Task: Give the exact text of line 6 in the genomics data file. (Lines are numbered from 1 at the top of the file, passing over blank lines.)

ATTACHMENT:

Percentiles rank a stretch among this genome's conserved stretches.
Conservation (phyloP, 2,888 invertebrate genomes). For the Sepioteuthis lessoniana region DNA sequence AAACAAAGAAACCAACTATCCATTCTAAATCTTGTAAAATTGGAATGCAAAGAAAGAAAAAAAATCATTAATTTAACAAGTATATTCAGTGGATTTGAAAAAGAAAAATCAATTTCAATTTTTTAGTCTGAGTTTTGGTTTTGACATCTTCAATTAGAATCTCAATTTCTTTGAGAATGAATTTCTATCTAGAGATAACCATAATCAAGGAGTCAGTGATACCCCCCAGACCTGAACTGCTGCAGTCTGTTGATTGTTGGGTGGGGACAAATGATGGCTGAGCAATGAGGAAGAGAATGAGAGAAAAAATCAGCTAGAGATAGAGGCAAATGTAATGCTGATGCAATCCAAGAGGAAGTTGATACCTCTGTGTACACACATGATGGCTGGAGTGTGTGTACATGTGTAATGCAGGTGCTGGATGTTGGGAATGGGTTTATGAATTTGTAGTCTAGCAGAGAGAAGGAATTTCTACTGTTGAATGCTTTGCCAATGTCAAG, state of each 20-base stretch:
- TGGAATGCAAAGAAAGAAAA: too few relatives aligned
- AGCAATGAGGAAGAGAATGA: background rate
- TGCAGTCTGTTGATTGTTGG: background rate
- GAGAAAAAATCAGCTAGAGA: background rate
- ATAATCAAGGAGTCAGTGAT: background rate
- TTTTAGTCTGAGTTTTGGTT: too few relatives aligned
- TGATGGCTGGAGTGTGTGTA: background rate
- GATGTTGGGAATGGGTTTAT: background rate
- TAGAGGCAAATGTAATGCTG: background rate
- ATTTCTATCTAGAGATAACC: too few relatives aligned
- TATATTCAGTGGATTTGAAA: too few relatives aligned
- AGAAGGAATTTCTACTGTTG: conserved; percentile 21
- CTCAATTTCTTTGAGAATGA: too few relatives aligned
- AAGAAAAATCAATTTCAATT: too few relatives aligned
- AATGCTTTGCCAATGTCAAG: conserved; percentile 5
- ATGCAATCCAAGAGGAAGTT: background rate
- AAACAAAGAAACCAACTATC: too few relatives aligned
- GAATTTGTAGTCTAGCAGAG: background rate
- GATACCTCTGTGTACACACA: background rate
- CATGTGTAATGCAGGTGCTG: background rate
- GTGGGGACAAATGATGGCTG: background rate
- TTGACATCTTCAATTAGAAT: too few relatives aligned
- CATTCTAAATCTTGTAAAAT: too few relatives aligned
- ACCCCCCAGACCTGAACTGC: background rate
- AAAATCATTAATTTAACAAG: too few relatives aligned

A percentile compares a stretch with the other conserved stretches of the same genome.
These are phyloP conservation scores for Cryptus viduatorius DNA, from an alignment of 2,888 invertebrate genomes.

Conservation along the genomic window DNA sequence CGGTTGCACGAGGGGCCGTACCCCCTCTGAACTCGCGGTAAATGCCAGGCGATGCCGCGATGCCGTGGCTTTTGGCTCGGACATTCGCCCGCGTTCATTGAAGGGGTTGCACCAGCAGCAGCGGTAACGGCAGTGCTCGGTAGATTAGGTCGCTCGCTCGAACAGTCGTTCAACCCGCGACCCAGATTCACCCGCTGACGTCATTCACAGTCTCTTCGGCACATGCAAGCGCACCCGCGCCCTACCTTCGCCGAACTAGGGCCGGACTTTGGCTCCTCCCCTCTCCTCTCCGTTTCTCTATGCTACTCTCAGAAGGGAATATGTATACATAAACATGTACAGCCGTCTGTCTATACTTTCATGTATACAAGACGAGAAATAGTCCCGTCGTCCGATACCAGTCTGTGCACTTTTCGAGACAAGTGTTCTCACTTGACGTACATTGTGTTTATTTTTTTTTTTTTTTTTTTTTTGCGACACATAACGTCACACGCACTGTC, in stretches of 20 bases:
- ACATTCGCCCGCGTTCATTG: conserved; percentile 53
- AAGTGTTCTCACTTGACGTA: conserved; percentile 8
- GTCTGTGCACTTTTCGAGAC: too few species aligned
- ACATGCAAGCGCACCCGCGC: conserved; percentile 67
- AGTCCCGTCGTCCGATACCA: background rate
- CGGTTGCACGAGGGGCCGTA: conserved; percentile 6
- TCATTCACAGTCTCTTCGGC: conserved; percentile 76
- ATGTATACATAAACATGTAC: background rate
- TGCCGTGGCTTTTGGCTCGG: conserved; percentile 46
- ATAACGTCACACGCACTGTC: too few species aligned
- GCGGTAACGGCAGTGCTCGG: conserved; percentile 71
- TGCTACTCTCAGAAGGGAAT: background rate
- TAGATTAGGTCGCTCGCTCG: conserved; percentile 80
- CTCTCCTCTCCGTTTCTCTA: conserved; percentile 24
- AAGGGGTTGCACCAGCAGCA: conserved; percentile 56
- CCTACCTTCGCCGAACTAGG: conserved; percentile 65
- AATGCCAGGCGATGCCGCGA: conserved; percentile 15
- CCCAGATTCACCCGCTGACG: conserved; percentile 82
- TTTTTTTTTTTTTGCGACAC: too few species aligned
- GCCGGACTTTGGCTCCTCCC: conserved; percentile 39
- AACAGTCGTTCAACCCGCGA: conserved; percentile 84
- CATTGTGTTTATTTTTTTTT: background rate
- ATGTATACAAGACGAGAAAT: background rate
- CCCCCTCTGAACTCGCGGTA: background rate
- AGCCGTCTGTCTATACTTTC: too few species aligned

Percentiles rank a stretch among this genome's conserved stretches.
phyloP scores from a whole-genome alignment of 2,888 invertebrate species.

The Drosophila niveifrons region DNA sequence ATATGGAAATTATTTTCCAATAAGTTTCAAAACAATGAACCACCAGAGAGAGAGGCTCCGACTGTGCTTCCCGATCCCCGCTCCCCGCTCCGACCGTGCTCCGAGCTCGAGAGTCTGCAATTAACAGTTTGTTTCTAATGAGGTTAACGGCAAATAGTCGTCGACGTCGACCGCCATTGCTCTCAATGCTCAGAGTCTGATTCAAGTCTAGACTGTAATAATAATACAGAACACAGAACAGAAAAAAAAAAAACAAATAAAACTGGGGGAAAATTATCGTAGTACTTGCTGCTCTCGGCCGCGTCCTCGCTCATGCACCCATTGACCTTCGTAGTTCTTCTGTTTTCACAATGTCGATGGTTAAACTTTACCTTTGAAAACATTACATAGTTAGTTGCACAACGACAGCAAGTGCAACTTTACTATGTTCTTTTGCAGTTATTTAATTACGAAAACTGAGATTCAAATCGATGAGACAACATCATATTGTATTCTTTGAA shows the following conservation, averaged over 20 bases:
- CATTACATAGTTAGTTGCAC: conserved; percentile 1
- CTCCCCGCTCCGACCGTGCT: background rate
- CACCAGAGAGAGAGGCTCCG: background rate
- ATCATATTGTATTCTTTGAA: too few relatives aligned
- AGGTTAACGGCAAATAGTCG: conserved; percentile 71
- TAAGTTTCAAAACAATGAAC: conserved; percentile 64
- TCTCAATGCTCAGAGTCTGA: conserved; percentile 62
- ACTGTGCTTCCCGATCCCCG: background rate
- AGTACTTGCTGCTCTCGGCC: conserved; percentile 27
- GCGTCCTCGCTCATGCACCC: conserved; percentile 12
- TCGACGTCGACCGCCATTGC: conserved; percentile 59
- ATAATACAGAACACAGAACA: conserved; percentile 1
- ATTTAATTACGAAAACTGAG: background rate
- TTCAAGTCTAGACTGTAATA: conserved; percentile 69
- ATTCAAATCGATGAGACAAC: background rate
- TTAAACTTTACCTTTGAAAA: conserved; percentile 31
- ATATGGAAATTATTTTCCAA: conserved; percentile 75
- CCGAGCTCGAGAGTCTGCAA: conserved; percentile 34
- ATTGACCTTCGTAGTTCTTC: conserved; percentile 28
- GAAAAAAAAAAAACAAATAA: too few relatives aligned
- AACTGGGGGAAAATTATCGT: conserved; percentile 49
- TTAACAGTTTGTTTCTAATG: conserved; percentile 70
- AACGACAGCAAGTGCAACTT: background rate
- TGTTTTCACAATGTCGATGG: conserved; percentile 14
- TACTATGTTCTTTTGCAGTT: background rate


- GAGAAAAAATCAGCTAGAGA: background rate